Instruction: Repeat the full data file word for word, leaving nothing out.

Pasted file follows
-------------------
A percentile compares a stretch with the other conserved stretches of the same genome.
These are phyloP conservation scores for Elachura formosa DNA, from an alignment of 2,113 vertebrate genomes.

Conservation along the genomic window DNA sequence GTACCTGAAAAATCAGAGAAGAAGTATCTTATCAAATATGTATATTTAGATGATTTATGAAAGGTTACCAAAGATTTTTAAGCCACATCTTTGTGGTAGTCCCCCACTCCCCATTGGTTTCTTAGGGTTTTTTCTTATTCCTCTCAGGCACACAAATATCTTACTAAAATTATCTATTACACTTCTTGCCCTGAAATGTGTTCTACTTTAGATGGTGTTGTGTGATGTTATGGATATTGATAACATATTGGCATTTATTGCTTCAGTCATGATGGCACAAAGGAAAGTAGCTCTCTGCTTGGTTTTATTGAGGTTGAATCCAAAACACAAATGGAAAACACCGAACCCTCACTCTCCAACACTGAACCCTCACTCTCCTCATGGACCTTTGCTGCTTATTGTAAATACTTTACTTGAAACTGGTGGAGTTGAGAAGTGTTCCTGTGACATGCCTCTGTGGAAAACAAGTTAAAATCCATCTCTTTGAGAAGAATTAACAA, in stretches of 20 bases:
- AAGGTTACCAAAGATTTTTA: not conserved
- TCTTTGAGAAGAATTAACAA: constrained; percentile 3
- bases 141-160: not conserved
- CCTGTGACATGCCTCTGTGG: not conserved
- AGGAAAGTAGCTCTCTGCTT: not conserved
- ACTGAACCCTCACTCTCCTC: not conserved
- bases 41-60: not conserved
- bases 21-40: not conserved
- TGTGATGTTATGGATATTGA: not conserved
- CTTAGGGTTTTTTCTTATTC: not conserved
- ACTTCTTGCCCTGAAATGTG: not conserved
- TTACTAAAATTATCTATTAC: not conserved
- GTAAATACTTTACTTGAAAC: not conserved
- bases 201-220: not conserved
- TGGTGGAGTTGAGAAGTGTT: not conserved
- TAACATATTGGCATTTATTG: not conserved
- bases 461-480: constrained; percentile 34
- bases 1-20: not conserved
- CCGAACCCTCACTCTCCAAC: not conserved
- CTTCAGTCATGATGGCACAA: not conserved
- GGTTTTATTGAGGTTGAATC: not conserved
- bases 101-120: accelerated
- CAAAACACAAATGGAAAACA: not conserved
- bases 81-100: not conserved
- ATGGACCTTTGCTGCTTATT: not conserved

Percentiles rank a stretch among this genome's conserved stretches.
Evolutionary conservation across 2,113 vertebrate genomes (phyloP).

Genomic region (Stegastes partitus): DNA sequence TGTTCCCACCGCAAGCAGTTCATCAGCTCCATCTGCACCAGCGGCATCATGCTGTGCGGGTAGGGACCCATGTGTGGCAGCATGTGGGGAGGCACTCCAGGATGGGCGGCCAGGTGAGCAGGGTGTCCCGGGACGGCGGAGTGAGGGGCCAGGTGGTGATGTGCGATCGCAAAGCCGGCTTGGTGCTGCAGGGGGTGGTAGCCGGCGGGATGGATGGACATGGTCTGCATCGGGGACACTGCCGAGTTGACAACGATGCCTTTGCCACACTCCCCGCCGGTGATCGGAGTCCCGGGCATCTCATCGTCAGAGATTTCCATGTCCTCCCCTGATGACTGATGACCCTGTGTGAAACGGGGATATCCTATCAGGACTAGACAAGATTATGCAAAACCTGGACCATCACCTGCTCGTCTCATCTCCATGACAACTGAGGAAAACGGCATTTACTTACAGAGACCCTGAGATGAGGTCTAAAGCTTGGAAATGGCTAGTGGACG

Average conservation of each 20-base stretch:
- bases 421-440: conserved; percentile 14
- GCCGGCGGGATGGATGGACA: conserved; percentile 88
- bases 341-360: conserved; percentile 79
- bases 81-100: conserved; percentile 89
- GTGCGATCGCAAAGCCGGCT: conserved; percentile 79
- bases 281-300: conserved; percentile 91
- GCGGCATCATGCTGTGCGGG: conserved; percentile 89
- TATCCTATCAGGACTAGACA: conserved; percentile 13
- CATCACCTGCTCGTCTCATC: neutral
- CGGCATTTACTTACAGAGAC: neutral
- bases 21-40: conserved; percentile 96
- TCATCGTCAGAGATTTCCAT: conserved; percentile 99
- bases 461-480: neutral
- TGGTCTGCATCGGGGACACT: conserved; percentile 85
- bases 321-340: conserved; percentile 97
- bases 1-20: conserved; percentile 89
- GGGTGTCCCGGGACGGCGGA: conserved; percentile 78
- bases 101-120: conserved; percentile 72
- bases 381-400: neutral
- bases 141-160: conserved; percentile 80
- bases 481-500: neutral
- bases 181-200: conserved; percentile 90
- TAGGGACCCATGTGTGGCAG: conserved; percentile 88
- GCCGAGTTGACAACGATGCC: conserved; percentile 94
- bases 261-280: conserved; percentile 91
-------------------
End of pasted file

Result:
A percentile compares a stretch with the other conserved stretches of the same genome.
These are phyloP conservation scores for Elachura formosa DNA, from an alignment of 2,113 vertebrate genomes.

Conservation along the genomic window DNA sequence GTACCTGAAAAATCAGAGAAGAAGTATCTTATCAAATATGTATATTTAGATGATTTATGAAAGGTTACCAAAGATTTTTAAGCCACATCTTTGTGGTAGTCCCCCACTCCCCATTGGTTTCTTAGGGTTTTTTCTTATTCCTCTCAGGCACACAAATATCTTACTAAAATTATCTATTACACTTCTTGCCCTGAAATGTGTTCTACTTTAGATGGTGTTGTGTGATGTTATGGATATTGATAACATATTGGCATTTATTGCTTCAGTCATGATGGCACAAAGGAAAGTAGCTCTCTGCTTGGTTTTATTGAGGTTGAATCCAAAACACAAATGGAAAACACCGAACCCTCACTCTCCAACACTGAACCCTCACTCTCCTCATGGACCTTTGCTGCTTATTGTAAATACTTTACTTGAAACTGGTGGAGTTGAGAAGTGTTCCTGTGACATGCCTCTGTGGAAAACAAGTTAAAATCCATCTCTTTGAGAAGAATTAACAA, in stretches of 20 bases:
- AAGGTTACCAAAGATTTTTA: not conserved
- TCTTTGAGAAGAATTAACAA: constrained; percentile 3
- bases 141-160: not conserved
- CCTGTGACATGCCTCTGTGG: not conserved
- AGGAAAGTAGCTCTCTGCTT: not conserved
- ACTGAACCCTCACTCTCCTC: not conserved
- bases 41-60: not conserved
- bases 21-40: not conserved
- TGTGATGTTATGGATATTGA: not conserved
- CTTAGGGTTTTTTCTTATTC: not conserved
- ACTTCTTGCCCTGAAATGTG: not conserved
- TTACTAAAATTATCTATTAC: not conserved
- GTAAATACTTTACTTGAAAC: not conserved
- bases 201-220: not conserved
- TGGTGGAGTTGAGAAGTGTT: not conserved
- TAACATATTGGCATTTATTG: not conserved
- bases 461-480: constrained; percentile 34
- bases 1-20: not conserved
- CCGAACCCTCACTCTCCAAC: not conserved
- CTTCAGTCATGATGGCACAA: not conserved
- GGTTTTATTGAGGTTGAATC: not conserved
- bases 101-120: accelerated
- CAAAACACAAATGGAAAACA: not conserved
- bases 81-100: not conserved
- ATGGACCTTTGCTGCTTATT: not conserved

Percentiles rank a stretch among this genome's conserved stretches.
Evolutionary conservation across 2,113 vertebrate genomes (phyloP).

Genomic region (Stegastes partitus): DNA sequence TGTTCCCACCGCAAGCAGTTCATCAGCTCCATCTGCACCAGCGGCATCATGCTGTGCGGGTAGGGACCCATGTGTGGCAGCATGTGGGGAGGCACTCCAGGATGGGCGGCCAGGTGAGCAGGGTGTCCCGGGACGGCGGAGTGAGGGGCCAGGTGGTGATGTGCGATCGCAAAGCCGGCTTGGTGCTGCAGGGGGTGGTAGCCGGCGGGATGGATGGACATGGTCTGCATCGGGGACACTGCCGAGTTGACAACGATGCCTTTGCCACACTCCCCGCCGGTGATCGGAGTCCCGGGCATCTCATCGTCAGAGATTTCCATGTCCTCCCCTGATGACTGATGACCCTGTGTGAAACGGGGATATCCTATCAGGACTAGACAAGATTATGCAAAACCTGGACCATCACCTGCTCGTCTCATCTCCATGACAACTGAGGAAAACGGCATTTACTTACAGAGACCCTGAGATGAGGTCTAAAGCTTGGAAATGGCTAGTGGACG

Average conservation of each 20-base stretch:
- bases 421-440: conserved; percentile 14
- GCCGGCGGGATGGATGGACA: conserved; percentile 88
- bases 341-360: conserved; percentile 79
- bases 81-100: conserved; percentile 89
- GTGCGATCGCAAAGCCGGCT: conserved; percentile 79
- bases 281-300: conserved; percentile 91
- GCGGCATCATGCTGTGCGGG: conserved; percentile 89
- TATCCTATCAGGACTAGACA: conserved; percentile 13
- CATCACCTGCTCGTCTCATC: neutral
- CGGCATTTACTTACAGAGAC: neutral
- bases 21-40: conserved; percentile 96
- TCATCGTCAGAGATTTCCAT: conserved; percentile 99
- bases 461-480: neutral
- TGGTCTGCATCGGGGACACT: conserved; percentile 85
- bases 321-340: conserved; percentile 97
- bases 1-20: conserved; percentile 89
- GGGTGTCCCGGGACGGCGGA: conserved; percentile 78
- bases 101-120: conserved; percentile 72
- bases 381-400: neutral
- bases 141-160: conserved; percentile 80
- bases 481-500: neutral
- bases 181-200: conserved; percentile 90
- TAGGGACCCATGTGTGGCAG: conserved; percentile 88
- GCCGAGTTGACAACGATGCC: conserved; percentile 94
- bases 261-280: conserved; percentile 91